Re: WWW/Internet 2009: 2nd CFP until 21 September x
Date: Mon, 17 Aug 2009 21:11:44 GMT
"paul c" <toledobythesea_at_oohay.ac> wrote in message
> paul c wrote:
>> Walter Mitty wrote: >>> "rpost" <rpost_at_pcwin518.campus.tue.nl> wrote in message >>> news:h69p4s$2no2$1_at_mud.stack.nl... >>> >>>> This describes tables with NULLs as shorthands >>>> for sets of tables without any NULLs at all, >>>> so it introduces in way that fits perfectly >>>> into the relational model. >>>> >>> You got what I was trying to express. Exactly. Thanks. >>> >>> >> >> Are you saying that the table >> >> T1: >> K C >> 1 null >> 2 3 >> >> is shorthand for the two tables >> >> T2: >> K C >> (empty) >> >> and >> >> T3: >> K C >> 2 3 >> >> ? >> >> If so, how does T1 = T2 JOIN T3? > >
> Or do you mean that the table
> K C
> 1 null
> 2 3
> is shorthand for the two tables
> K C
> 2 3
> If that's what you mean, I still need to ask how T1 = T2 JOIN T3?
no, that's not what I'm talking about.
Let's take tihs table (not a very good example, but it'll do):
create table Employee
(Employee_Id integer pk, Firsst_Name char 25 not null, Last_Name char 25 not null, Middle_Initial char 1)
I've dropped out all the other columns.that would be in a real case.
Noe let's say that the rules are that you can't put an employee into the table unless you know the First Name and Last Name, and you get assigned to the employee an Employee_Id that's never been used before. But you can put in an employee who either doesn't have a middle initial, or where you don't know what it is.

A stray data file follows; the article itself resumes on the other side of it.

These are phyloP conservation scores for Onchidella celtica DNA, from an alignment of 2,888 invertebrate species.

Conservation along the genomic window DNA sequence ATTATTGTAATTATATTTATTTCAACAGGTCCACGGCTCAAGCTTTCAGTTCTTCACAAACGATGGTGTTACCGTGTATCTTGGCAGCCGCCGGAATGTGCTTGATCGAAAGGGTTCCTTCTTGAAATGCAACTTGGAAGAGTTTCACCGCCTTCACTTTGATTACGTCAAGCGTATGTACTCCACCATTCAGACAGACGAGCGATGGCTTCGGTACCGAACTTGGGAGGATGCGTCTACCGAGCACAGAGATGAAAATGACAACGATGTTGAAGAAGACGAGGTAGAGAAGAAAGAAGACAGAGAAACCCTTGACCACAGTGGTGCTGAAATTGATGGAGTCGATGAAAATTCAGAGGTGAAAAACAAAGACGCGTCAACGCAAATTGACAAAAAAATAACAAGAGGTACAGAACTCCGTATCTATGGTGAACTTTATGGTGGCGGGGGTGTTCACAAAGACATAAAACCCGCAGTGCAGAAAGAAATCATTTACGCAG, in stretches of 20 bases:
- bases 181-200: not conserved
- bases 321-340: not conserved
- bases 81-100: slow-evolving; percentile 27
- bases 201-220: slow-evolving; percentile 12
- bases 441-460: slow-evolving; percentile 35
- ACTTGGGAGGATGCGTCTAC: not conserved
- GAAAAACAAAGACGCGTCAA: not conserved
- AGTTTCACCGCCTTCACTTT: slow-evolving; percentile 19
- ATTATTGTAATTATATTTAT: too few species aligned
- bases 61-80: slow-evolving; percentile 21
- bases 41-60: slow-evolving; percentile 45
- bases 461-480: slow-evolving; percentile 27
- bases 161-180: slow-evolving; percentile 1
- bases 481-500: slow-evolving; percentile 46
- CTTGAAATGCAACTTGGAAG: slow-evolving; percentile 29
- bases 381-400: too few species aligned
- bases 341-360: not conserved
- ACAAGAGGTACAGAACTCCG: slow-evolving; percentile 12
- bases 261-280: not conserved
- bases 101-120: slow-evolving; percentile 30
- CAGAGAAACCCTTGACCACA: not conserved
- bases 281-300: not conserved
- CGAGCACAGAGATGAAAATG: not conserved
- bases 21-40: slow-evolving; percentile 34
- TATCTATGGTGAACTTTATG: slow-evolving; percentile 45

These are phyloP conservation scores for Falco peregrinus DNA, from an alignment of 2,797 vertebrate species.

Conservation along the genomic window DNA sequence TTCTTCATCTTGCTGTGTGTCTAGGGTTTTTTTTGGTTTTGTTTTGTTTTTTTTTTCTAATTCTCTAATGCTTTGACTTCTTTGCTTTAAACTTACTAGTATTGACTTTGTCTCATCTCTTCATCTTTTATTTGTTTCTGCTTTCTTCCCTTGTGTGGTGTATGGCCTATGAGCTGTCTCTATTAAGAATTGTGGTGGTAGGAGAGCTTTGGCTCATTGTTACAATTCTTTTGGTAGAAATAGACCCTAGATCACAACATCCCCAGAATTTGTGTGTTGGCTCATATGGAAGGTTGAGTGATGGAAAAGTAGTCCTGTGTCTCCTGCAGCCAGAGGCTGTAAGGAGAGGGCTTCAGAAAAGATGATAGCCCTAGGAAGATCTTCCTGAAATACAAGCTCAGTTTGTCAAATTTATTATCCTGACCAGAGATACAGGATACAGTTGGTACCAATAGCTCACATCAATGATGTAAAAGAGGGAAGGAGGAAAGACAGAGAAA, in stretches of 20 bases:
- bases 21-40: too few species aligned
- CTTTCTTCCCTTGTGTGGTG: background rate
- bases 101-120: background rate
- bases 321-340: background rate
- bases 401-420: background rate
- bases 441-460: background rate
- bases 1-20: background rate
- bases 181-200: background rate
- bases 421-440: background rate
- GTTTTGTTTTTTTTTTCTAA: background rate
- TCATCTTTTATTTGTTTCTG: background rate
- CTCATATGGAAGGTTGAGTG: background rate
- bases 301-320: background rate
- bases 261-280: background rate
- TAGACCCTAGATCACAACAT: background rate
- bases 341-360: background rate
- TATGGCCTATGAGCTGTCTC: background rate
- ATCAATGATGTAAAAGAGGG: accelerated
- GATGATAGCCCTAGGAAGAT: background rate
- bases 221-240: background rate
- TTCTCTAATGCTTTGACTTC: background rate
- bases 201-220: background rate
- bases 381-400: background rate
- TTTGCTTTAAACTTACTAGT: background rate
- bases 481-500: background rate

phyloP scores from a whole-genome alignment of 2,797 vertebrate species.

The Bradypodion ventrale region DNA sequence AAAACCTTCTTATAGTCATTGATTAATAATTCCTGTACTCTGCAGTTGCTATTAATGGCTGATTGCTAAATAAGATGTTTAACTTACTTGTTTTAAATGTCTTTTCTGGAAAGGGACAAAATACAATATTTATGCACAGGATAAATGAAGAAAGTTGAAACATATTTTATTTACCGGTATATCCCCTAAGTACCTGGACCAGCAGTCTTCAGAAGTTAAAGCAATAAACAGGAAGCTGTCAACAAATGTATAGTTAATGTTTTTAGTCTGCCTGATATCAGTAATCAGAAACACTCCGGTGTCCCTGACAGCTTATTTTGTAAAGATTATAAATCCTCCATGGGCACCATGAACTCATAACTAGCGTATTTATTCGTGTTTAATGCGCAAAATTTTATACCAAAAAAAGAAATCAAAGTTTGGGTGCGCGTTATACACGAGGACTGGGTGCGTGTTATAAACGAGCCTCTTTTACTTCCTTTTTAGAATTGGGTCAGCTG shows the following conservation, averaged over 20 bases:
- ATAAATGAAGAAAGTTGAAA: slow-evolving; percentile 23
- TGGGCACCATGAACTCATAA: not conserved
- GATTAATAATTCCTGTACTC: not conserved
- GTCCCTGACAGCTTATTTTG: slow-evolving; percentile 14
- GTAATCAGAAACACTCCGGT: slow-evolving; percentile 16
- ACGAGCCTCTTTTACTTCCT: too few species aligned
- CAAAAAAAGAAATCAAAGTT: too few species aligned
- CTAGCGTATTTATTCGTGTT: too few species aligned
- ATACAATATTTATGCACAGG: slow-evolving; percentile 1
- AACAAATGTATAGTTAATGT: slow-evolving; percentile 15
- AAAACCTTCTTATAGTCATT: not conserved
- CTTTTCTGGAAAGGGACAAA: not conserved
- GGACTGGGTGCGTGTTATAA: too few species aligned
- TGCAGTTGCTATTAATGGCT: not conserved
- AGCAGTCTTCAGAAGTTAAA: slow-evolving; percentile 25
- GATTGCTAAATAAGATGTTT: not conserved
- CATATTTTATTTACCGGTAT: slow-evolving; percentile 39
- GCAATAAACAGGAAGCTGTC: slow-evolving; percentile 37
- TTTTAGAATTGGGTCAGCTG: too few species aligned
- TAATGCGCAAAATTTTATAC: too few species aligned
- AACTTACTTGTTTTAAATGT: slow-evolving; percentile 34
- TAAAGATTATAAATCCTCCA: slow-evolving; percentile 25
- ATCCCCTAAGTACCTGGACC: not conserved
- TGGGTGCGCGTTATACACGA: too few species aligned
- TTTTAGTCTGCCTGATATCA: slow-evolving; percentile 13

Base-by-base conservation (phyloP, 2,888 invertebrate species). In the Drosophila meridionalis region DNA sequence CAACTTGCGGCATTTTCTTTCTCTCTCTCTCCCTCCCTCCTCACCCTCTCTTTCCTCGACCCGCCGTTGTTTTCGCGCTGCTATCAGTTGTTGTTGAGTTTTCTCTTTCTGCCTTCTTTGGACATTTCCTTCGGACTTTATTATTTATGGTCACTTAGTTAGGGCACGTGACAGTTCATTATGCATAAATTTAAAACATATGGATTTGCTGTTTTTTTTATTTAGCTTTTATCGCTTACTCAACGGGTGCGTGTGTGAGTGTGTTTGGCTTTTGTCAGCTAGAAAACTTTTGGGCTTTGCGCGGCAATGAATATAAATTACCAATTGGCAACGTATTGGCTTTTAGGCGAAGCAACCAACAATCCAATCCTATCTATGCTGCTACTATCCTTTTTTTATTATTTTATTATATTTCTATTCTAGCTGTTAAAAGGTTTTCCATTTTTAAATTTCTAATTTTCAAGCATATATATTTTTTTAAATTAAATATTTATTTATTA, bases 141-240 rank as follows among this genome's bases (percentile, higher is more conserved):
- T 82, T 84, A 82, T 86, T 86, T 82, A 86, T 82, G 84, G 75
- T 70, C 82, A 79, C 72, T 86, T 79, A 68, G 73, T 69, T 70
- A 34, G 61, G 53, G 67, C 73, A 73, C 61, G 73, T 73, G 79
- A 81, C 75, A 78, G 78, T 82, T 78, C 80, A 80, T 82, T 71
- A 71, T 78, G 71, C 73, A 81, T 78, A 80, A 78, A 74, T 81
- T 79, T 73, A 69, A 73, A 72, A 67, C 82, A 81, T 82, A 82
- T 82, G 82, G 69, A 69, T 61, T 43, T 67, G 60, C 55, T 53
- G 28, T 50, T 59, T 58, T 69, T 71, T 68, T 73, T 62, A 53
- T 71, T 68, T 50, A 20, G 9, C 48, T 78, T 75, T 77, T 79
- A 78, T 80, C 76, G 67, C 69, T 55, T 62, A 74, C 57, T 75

No I'm saying that this is equivalent to
create table Employee
(Employee_Id integer primary key, Firsst_Name char 25 not null, Last_Name char 25 not null) create table Employee_Middle_Initial (Employee_Id integer primary key foreign key references Employee(Employee_Id), Middle_Initial char 1 not null)
Employee. Employee_Id serves two purposes. It's the primary key for its own table, and its the reference point for any uses on Employee_Id as a foreign key elsewhere in the database.
Employee_Middle_Initial. Employee_Id is the primary key for its own table, but it isn't the reference point for any other foreign key. In fact, it's a foriegn key itself.
Now, if you had these two tables, how would you enter an employee with no middle initial? Easy. Make the entry in the Employee table as per usual, and leave out the row for the Employee_Middle_Inital table entriely. There's no nulls allowed in the two table solution, but there's no law that says you can't leave an entire row out.
Now if you were to do an outer join on the two tables given in the two table solution, what you'd get is the one table solution where in every case where there's no row ion the middle_initial table, you end up with a NULL in the Middle_Initial column, after the outer join so you can consider the one table solution to be a materialized outer join on the two table solution. In the real world, I'm not going to add a whole other table for some dink column like Middle_Initial. So I'm going to build the one table solution.
All I was saying in my earlier post is that considering the one table solution to be a materialized outer join gives a way of conceptualizing the two tables, where no NULLS are necessary or permitted. It also cuts back on the proliferation of tables. I'm all for decomposing tables when it will really do some good, but there's no need to make a religious ritual of it. Received on Mon Aug 17 2009 - 16:11:44 CDT